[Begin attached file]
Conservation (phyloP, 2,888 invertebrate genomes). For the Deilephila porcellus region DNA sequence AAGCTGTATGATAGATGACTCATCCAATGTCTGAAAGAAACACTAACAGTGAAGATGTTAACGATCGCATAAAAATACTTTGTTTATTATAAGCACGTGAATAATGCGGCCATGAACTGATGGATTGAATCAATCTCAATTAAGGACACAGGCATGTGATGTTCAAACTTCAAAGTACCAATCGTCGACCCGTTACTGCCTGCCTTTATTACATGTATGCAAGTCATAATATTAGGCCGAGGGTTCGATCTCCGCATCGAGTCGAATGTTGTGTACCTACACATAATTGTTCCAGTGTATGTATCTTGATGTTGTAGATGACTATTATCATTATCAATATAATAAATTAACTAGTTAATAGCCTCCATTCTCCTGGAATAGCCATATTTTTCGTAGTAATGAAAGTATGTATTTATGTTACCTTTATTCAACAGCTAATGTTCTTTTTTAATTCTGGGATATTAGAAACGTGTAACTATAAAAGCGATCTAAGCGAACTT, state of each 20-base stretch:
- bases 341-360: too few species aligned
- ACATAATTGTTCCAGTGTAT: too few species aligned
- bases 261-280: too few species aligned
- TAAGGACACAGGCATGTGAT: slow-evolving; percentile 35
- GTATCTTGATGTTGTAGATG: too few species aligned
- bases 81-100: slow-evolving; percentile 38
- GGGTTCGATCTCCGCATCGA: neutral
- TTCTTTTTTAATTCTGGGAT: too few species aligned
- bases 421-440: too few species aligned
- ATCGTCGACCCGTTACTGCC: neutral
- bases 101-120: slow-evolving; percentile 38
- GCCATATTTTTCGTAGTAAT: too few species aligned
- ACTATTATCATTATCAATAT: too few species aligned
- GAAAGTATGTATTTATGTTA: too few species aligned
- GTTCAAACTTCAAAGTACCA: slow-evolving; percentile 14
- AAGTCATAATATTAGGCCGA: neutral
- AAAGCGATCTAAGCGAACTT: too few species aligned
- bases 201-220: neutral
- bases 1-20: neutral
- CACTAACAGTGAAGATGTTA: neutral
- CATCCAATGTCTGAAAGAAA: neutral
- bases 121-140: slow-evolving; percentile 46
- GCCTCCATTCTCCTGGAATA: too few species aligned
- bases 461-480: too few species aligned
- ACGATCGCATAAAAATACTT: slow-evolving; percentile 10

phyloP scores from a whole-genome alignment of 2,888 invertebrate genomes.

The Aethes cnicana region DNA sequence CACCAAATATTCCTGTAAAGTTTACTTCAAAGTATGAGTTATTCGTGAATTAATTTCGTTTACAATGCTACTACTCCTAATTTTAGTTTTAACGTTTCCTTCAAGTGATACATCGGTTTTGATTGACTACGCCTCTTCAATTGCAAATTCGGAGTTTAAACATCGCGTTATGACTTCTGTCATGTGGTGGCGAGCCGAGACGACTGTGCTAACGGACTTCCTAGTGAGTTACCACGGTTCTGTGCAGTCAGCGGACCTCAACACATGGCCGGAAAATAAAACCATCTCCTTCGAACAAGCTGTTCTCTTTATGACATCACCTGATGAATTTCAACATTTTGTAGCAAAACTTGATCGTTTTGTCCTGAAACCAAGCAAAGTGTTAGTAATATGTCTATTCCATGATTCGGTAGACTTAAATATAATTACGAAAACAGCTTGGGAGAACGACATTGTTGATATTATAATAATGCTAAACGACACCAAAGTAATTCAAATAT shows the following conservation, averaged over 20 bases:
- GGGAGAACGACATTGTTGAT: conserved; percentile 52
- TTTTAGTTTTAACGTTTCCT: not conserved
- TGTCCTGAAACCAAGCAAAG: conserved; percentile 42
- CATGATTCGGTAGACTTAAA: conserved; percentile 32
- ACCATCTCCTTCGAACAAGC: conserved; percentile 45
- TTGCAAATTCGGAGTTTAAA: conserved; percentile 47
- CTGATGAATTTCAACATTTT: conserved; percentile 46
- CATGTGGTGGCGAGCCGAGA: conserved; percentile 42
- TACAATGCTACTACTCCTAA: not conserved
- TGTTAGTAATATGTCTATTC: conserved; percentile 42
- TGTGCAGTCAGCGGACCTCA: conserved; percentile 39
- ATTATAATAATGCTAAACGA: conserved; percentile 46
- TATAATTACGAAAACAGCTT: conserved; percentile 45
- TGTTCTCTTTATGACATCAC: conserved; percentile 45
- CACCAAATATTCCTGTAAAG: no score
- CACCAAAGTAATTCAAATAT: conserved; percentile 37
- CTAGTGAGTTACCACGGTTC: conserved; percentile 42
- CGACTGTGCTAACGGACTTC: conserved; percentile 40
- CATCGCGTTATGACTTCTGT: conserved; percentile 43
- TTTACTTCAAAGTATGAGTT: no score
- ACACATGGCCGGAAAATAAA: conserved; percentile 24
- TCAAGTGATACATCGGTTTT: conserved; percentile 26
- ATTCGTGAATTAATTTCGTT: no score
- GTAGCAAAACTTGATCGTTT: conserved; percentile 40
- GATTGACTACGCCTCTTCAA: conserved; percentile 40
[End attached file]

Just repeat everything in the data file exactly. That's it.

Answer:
Conservation (phyloP, 2,888 invertebrate genomes). For the Deilephila porcellus region DNA sequence AAGCTGTATGATAGATGACTCATCCAATGTCTGAAAGAAACACTAACAGTGAAGATGTTAACGATCGCATAAAAATACTTTGTTTATTATAAGCACGTGAATAATGCGGCCATGAACTGATGGATTGAATCAATCTCAATTAAGGACACAGGCATGTGATGTTCAAACTTCAAAGTACCAATCGTCGACCCGTTACTGCCTGCCTTTATTACATGTATGCAAGTCATAATATTAGGCCGAGGGTTCGATCTCCGCATCGAGTCGAATGTTGTGTACCTACACATAATTGTTCCAGTGTATGTATCTTGATGTTGTAGATGACTATTATCATTATCAATATAATAAATTAACTAGTTAATAGCCTCCATTCTCCTGGAATAGCCATATTTTTCGTAGTAATGAAAGTATGTATTTATGTTACCTTTATTCAACAGCTAATGTTCTTTTTTAATTCTGGGATATTAGAAACGTGTAACTATAAAAGCGATCTAAGCGAACTT, state of each 20-base stretch:
- bases 341-360: too few species aligned
- ACATAATTGTTCCAGTGTAT: too few species aligned
- bases 261-280: too few species aligned
- TAAGGACACAGGCATGTGAT: slow-evolving; percentile 35
- GTATCTTGATGTTGTAGATG: too few species aligned
- bases 81-100: slow-evolving; percentile 38
- GGGTTCGATCTCCGCATCGA: neutral
- TTCTTTTTTAATTCTGGGAT: too few species aligned
- bases 421-440: too few species aligned
- ATCGTCGACCCGTTACTGCC: neutral
- bases 101-120: slow-evolving; percentile 38
- GCCATATTTTTCGTAGTAAT: too few species aligned
- ACTATTATCATTATCAATAT: too few species aligned
- GAAAGTATGTATTTATGTTA: too few species aligned
- GTTCAAACTTCAAAGTACCA: slow-evolving; percentile 14
- AAGTCATAATATTAGGCCGA: neutral
- AAAGCGATCTAAGCGAACTT: too few species aligned
- bases 201-220: neutral
- bases 1-20: neutral
- CACTAACAGTGAAGATGTTA: neutral
- CATCCAATGTCTGAAAGAAA: neutral
- bases 121-140: slow-evolving; percentile 46
- GCCTCCATTCTCCTGGAATA: too few species aligned
- bases 461-480: too few species aligned
- ACGATCGCATAAAAATACTT: slow-evolving; percentile 10

phyloP scores from a whole-genome alignment of 2,888 invertebrate genomes.

The Aethes cnicana region DNA sequence CACCAAATATTCCTGTAAAGTTTACTTCAAAGTATGAGTTATTCGTGAATTAATTTCGTTTACAATGCTACTACTCCTAATTTTAGTTTTAACGTTTCCTTCAAGTGATACATCGGTTTTGATTGACTACGCCTCTTCAATTGCAAATTCGGAGTTTAAACATCGCGTTATGACTTCTGTCATGTGGTGGCGAGCCGAGACGACTGTGCTAACGGACTTCCTAGTGAGTTACCACGGTTCTGTGCAGTCAGCGGACCTCAACACATGGCCGGAAAATAAAACCATCTCCTTCGAACAAGCTGTTCTCTTTATGACATCACCTGATGAATTTCAACATTTTGTAGCAAAACTTGATCGTTTTGTCCTGAAACCAAGCAAAGTGTTAGTAATATGTCTATTCCATGATTCGGTAGACTTAAATATAATTACGAAAACAGCTTGGGAGAACGACATTGTTGATATTATAATAATGCTAAACGACACCAAAGTAATTCAAATAT shows the following conservation, averaged over 20 bases:
- GGGAGAACGACATTGTTGAT: conserved; percentile 52
- TTTTAGTTTTAACGTTTCCT: not conserved
- TGTCCTGAAACCAAGCAAAG: conserved; percentile 42
- CATGATTCGGTAGACTTAAA: conserved; percentile 32
- ACCATCTCCTTCGAACAAGC: conserved; percentile 45
- TTGCAAATTCGGAGTTTAAA: conserved; percentile 47
- CTGATGAATTTCAACATTTT: conserved; percentile 46
- CATGTGGTGGCGAGCCGAGA: conserved; percentile 42
- TACAATGCTACTACTCCTAA: not conserved
- TGTTAGTAATATGTCTATTC: conserved; percentile 42
- TGTGCAGTCAGCGGACCTCA: conserved; percentile 39
- ATTATAATAATGCTAAACGA: conserved; percentile 46
- TATAATTACGAAAACAGCTT: conserved; percentile 45
- TGTTCTCTTTATGACATCAC: conserved; percentile 45
- CACCAAATATTCCTGTAAAG: no score
- CACCAAAGTAATTCAAATAT: conserved; percentile 37
- CTAGTGAGTTACCACGGTTC: conserved; percentile 42
- CGACTGTGCTAACGGACTTC: conserved; percentile 40
- CATCGCGTTATGACTTCTGT: conserved; percentile 43
- TTTACTTCAAAGTATGAGTT: no score
- ACACATGGCCGGAAAATAAA: conserved; percentile 24
- TCAAGTGATACATCGGTTTT: conserved; percentile 26
- ATTCGTGAATTAATTTCGTT: no score
- GTAGCAAAACTTGATCGTTT: conserved; percentile 40
- GATTGACTACGCCTCTTCAA: conserved; percentile 40